After the long period of anticipation, Marvel's Guardians of the Galaxy Vol. 2 released to audiences the first weekend of May. The first Guardians film was met with surprise and excitement from fans unfamiliar with its source material. Almost immediately, fan followings for each cinematic iteration of the characters (especially Drax) sprouted up, referential fan art peppered social media and the movie's soundtrack shot to the number one spot on Billboard charts. Coming off of such a surprisingly successful debut, Guardians Vol. 2 had a lot to live up to.
The newer film tasked itself with diving into lead character Peter Quill (a.k.a. Star-Lord)'s past and yearning for a familial connection. It was of course accompanied by Gamora's sternness, Drax's blunt humor, Rocket's gruff manner and the cuter, bite-sized Baby Groot. All of the characters found themselves in marginally different status quos this time around, and did genuinely have a lot of positive points. While it did make for another fun ride with the intergalactic crew of rag-tag heroes, Vol. 2 just didn't quite hit the high points of its predecessor. We at CBR count down more than a few things that worked better in the first film, or was just plain retreaded poorly in the Guardians' latest cinematic adventure.
CAUTION: SPOILERS AHEAD FOR BOTH GUARDIANS OF THE GALAXY FILMS.
In the first Guardians movie, the team travels to an outer colony called Knowhere. The outpost was actually a gigantic floating skull of a Celestial in which a large mining operation was slowly hollowing it out for precious resources. This painted the beings as terrifying and mysterious all at once, making viewers instantly curious about the creatures and what they could be capable of.
In Vol. 2, the team is actually introduced to a Celestial named Ego, who reveals that he is Quill's father. While the character was shown to have built his own planet, rebuild his body out of energy and plant seeds of blobular destruction across the universe, Ego was a bit of a letdown. He's snoozed by his assistant regularly and defeated by a slapdash bomb. For all its grandeur, the initial punch and mystery behind Celestials gradually felt flat by the time Ego was dispatched.
In the rousing latter half of GotG, the planet of Xandar is valiantly defended by the members of the Nova Corps. At first, the group was responsible for sending the team to prison, but later entrusted them during Ronan's final assault. Once the Guardians successfully won the battle, the Nova Corps stowed away the Infinity Stone and created an alliance with the rag-tag heroes.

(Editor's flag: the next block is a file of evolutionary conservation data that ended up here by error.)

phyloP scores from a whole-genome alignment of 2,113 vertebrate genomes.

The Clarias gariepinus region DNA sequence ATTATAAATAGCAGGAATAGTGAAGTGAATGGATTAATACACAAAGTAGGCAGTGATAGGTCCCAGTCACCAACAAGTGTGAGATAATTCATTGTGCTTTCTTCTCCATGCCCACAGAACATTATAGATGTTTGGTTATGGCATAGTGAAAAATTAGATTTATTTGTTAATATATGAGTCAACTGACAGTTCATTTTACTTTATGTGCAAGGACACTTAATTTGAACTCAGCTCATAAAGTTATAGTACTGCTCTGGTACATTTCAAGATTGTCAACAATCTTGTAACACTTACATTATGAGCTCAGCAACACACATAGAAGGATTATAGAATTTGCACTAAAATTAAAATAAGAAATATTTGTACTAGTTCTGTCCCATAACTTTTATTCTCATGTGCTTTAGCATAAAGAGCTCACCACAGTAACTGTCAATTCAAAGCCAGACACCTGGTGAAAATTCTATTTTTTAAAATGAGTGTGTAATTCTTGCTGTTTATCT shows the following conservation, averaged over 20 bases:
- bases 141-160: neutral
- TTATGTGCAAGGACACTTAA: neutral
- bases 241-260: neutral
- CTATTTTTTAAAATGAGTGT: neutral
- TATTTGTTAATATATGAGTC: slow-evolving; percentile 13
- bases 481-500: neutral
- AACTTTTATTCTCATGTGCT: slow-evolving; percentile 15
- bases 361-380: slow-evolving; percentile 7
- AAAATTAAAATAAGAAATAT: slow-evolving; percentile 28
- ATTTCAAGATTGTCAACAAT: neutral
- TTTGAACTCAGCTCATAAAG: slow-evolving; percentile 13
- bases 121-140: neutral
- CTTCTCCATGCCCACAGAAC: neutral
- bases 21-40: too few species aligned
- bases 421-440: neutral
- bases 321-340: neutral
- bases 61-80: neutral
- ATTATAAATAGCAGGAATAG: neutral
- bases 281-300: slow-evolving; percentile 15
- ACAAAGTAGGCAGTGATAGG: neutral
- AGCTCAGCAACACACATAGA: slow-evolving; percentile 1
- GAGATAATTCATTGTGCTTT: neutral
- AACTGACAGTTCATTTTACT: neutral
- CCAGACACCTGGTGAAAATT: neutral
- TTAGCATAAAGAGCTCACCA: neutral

Given such a long history, it's rather surprising that the Nova Corps only merited a throwaway mention from Yondu about how the Guardians have their backing. Not once is the corps contacted by the heroes, especially when they're in an incredibly dangerous firefight with the Sovereign. For being a strong force on their own and in possession of a stone, Vol. 2 made a major misstep in leaving the Nova Corps in the dust.
In the first film, the Guardians are haphazardly formed after they come into the possession of an Infinity Stone that Ronan the Accuser wants to recover for Thanos. The group collectively tapped into the stone's energy and used it to kill the villain, before entrusting it to the protection of the Nova Corps.
Vol. 2 however, really made zero progress on this front. The only real information people get as far as the Stones was Ego's throwaway mention that Quill could hold the gem due to his Celestial powers. Sure, there have been other Marvel films that have been devoid of Infinity Stones such as Iron Man 3 or Captain America: Civil War, but it seems terribly late in the game to have an MCU entry without any tangible buildup to the massive impending war with Thanos.
Peter Quill is a child of the '80s, which made his stories and references rather endearing in the first film. When he first attempts to get to know Gamora, he regales her with a legend called Footloose involving a "great hero named Kevin Bacon." The reference was cute and humorous, netting plenty of laughs for those who remember the old dancing film.
The second Guardians movie however, tried to recapture this with Peter's sad story detailing how he told other schoolkids that David Hasselhoff was his father. Things were taken a step further when the Hoff himself makes a cameo appearance, as Ego warps his form to match the celebrity. Rather than a silly play-off by Quill, this reference felt entirely too forced and poorly pushed to get a cheap laugh. Star-Lord's continued callbacks to his childhood are better done without roping in the actual source material.
Star-Lord certainly did his best to woo Gamora during the events of the first Guardians movie. He exposed her to new music, attempted to get her to dance and overall take things a little less seriously. The two certainly had a connection by the end of the movie, leaving viewers wondering what the future would hold for them.
Vol. 2 seemed primed to progress this relationship, but it takes a severe back burner to Peter's newfound bond with his father. This would have been perfectly fine to go with, if it weren't for Quill's sudden insistence on the two cementing their dating status out of nowhere. Play it up to Peter getting a bit Ego-tistical himself, but the sequel's stuttered pace on this relationship was frustrating to say the least.
One of the things Peter reveals about his past in the first film is that he's on the run from the Ravagers, a massive group of intergalactic thieves and killers. It's revealed that he was under the "care" of a Ravager captain named Yondu, who abducted Quill from Earth as a child and raised him to be a thief. Even though only Yondu's crew is seen, viewers got the idea that Ravagers as a whole were tough and not to be crossed.
Enter the sequel, in which it is revealed that Yondu has been disgraced by the Ravagers for violating their code of honor. The other captains are eccentric and seemingly deadly, but don't amount to much outside of a scornful word and a fireworks funeral show. For all of Quill's assertion that the group was one of the most dangerous in the galaxy, the Ravagers were tremendously undersold in Vol. 2.
The second movie had seemingly little to offer as far as progress towards the impending battle for the Infinity Stones, but this was a small token. One of the post-credits scenes shows the leader of the Sovereign rattled, discussing her plans to create an even more refined human being and call him Adam.